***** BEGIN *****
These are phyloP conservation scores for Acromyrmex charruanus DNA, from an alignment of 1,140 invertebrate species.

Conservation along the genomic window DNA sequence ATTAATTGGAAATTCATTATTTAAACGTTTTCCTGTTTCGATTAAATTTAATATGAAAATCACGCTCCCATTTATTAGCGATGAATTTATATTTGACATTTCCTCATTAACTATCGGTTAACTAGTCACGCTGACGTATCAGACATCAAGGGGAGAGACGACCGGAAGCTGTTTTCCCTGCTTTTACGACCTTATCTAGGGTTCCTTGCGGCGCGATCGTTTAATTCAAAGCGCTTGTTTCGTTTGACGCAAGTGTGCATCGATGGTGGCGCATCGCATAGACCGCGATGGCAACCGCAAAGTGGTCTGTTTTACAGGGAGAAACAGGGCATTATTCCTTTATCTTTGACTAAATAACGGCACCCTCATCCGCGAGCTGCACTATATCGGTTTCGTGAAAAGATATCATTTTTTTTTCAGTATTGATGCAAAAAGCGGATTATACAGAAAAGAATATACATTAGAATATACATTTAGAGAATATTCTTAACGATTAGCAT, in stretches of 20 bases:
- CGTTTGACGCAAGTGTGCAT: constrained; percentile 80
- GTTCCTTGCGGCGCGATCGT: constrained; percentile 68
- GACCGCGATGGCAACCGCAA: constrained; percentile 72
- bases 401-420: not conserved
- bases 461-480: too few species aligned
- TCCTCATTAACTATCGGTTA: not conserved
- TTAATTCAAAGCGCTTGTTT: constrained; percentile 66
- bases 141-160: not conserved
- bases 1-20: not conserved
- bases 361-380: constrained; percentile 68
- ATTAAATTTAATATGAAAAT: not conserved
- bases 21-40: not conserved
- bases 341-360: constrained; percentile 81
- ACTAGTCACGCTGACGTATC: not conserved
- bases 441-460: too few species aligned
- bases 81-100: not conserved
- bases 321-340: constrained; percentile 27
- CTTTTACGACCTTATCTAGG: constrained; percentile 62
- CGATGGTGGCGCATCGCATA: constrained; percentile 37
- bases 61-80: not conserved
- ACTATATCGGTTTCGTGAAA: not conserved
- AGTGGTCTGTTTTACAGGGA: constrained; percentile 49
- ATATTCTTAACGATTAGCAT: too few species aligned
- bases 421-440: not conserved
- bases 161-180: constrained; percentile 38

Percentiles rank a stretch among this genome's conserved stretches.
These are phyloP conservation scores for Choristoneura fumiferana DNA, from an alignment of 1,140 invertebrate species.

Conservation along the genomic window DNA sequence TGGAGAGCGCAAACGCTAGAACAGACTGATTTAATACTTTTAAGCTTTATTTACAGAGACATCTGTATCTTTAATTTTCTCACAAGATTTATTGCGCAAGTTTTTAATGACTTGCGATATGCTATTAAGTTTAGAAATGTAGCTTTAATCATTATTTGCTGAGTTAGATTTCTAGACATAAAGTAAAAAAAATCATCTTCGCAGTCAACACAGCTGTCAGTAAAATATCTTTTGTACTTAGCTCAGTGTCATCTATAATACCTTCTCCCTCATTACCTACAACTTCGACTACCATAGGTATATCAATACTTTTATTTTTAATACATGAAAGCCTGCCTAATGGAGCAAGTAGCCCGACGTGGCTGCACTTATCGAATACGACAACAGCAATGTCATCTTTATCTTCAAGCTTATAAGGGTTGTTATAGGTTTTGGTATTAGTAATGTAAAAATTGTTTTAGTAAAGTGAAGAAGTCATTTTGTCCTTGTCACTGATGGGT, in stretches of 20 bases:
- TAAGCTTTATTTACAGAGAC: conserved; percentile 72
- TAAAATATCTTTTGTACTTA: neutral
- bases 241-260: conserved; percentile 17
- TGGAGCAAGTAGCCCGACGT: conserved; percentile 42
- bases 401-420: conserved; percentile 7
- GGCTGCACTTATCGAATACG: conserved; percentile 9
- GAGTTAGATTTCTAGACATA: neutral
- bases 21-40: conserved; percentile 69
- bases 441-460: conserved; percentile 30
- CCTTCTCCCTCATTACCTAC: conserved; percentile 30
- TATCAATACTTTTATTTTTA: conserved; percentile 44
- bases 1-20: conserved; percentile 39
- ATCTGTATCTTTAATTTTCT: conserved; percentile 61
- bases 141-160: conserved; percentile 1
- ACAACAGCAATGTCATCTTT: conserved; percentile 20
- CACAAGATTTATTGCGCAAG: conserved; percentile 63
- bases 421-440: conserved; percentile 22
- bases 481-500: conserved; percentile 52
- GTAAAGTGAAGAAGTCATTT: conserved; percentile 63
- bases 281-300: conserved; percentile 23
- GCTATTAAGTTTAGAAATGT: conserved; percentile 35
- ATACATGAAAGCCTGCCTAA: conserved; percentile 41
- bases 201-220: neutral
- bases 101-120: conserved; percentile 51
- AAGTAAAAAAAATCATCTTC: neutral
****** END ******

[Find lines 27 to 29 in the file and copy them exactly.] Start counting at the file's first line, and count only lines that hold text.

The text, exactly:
- bases 161-180: constrained; percentile 38

Percentiles rank a stretch among this genome's conserved stretches.
These are phyloP conservation scores for Choristoneura fumiferana DNA, from an alignment of 1,140 invertebrate species.